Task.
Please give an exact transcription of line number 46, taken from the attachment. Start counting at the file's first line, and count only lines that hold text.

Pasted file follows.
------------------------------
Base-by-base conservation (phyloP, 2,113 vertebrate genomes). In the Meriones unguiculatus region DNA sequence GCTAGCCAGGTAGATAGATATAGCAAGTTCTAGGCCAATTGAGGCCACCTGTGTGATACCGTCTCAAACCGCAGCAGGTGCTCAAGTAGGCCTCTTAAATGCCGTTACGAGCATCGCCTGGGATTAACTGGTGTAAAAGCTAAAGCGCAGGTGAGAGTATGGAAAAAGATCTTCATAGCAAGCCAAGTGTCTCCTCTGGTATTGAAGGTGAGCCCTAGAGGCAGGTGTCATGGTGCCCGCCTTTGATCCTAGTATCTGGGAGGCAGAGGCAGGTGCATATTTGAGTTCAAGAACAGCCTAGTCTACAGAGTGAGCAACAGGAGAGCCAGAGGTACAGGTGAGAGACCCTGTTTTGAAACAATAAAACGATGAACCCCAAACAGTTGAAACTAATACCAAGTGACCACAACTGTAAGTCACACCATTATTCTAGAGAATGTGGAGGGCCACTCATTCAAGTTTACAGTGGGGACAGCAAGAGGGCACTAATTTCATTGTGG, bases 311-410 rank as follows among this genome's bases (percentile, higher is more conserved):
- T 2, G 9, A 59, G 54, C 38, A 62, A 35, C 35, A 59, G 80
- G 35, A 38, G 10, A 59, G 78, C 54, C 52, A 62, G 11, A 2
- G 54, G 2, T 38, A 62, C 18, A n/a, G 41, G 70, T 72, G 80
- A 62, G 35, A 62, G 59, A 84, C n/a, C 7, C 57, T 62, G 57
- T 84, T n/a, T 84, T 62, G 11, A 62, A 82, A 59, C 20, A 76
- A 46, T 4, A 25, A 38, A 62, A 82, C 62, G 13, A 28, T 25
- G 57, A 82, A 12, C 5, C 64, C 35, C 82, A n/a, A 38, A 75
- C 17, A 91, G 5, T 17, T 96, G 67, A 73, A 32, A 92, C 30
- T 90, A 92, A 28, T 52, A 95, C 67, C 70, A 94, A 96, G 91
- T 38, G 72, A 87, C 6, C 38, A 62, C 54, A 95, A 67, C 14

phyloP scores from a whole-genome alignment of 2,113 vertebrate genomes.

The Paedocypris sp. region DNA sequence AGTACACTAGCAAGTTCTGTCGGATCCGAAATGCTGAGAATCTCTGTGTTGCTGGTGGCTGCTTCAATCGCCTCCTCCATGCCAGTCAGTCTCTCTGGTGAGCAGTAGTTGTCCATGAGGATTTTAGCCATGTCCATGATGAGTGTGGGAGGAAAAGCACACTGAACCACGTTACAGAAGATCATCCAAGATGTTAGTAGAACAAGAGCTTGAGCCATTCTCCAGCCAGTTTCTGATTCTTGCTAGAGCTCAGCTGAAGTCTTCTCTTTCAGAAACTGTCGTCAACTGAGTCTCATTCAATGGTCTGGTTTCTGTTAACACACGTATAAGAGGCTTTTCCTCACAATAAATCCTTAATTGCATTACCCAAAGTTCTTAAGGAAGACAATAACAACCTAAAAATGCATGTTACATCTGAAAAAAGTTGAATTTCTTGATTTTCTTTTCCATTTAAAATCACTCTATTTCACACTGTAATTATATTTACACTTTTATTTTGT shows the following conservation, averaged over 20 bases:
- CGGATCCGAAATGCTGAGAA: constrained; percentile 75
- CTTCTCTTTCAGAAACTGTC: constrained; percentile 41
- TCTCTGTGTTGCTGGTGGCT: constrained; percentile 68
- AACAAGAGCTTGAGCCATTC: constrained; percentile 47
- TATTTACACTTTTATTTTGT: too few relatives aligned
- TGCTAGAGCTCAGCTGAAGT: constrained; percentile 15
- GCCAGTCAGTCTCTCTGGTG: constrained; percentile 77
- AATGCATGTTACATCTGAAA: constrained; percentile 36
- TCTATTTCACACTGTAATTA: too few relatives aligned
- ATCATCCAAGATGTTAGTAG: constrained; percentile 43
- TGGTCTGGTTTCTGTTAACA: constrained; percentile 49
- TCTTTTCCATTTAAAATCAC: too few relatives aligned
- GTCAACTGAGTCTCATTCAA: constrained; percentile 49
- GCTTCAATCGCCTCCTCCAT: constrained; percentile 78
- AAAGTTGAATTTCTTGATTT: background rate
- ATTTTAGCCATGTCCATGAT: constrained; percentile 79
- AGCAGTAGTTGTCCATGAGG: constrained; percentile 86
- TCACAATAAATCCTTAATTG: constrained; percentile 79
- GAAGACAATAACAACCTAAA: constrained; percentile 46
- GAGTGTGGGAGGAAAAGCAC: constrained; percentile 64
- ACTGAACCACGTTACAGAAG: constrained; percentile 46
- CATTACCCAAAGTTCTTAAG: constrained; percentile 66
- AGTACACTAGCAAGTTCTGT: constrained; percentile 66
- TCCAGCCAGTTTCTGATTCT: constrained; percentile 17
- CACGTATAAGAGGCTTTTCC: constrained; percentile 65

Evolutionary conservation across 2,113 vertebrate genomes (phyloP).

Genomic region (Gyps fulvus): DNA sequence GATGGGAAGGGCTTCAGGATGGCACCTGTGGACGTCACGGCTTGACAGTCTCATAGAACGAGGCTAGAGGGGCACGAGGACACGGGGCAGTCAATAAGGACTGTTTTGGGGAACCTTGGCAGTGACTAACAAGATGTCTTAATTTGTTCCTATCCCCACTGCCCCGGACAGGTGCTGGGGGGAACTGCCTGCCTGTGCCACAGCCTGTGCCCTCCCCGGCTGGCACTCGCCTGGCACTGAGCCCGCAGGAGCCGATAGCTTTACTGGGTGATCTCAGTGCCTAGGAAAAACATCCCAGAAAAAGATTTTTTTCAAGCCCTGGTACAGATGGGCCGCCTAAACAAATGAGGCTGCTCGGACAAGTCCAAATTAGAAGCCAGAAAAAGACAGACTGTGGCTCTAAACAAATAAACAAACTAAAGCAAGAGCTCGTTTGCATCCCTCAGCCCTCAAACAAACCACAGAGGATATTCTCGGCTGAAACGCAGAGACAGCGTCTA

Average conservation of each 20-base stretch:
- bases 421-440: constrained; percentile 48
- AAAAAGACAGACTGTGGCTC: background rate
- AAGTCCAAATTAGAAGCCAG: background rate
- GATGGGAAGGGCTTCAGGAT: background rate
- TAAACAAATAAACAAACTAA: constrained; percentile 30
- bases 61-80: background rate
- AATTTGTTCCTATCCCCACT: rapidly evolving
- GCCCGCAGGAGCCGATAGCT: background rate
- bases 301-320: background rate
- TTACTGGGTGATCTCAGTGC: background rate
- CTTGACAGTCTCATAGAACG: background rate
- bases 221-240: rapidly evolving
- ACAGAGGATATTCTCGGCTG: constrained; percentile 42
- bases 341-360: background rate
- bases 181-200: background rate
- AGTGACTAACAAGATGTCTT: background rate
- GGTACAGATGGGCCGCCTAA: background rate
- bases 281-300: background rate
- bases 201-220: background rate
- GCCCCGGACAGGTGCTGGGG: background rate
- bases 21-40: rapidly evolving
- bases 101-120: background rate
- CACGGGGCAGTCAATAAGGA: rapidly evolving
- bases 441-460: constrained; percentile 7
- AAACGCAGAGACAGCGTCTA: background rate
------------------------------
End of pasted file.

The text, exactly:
- TAAACAAATAAACAAACTAA: constrained; percentile 30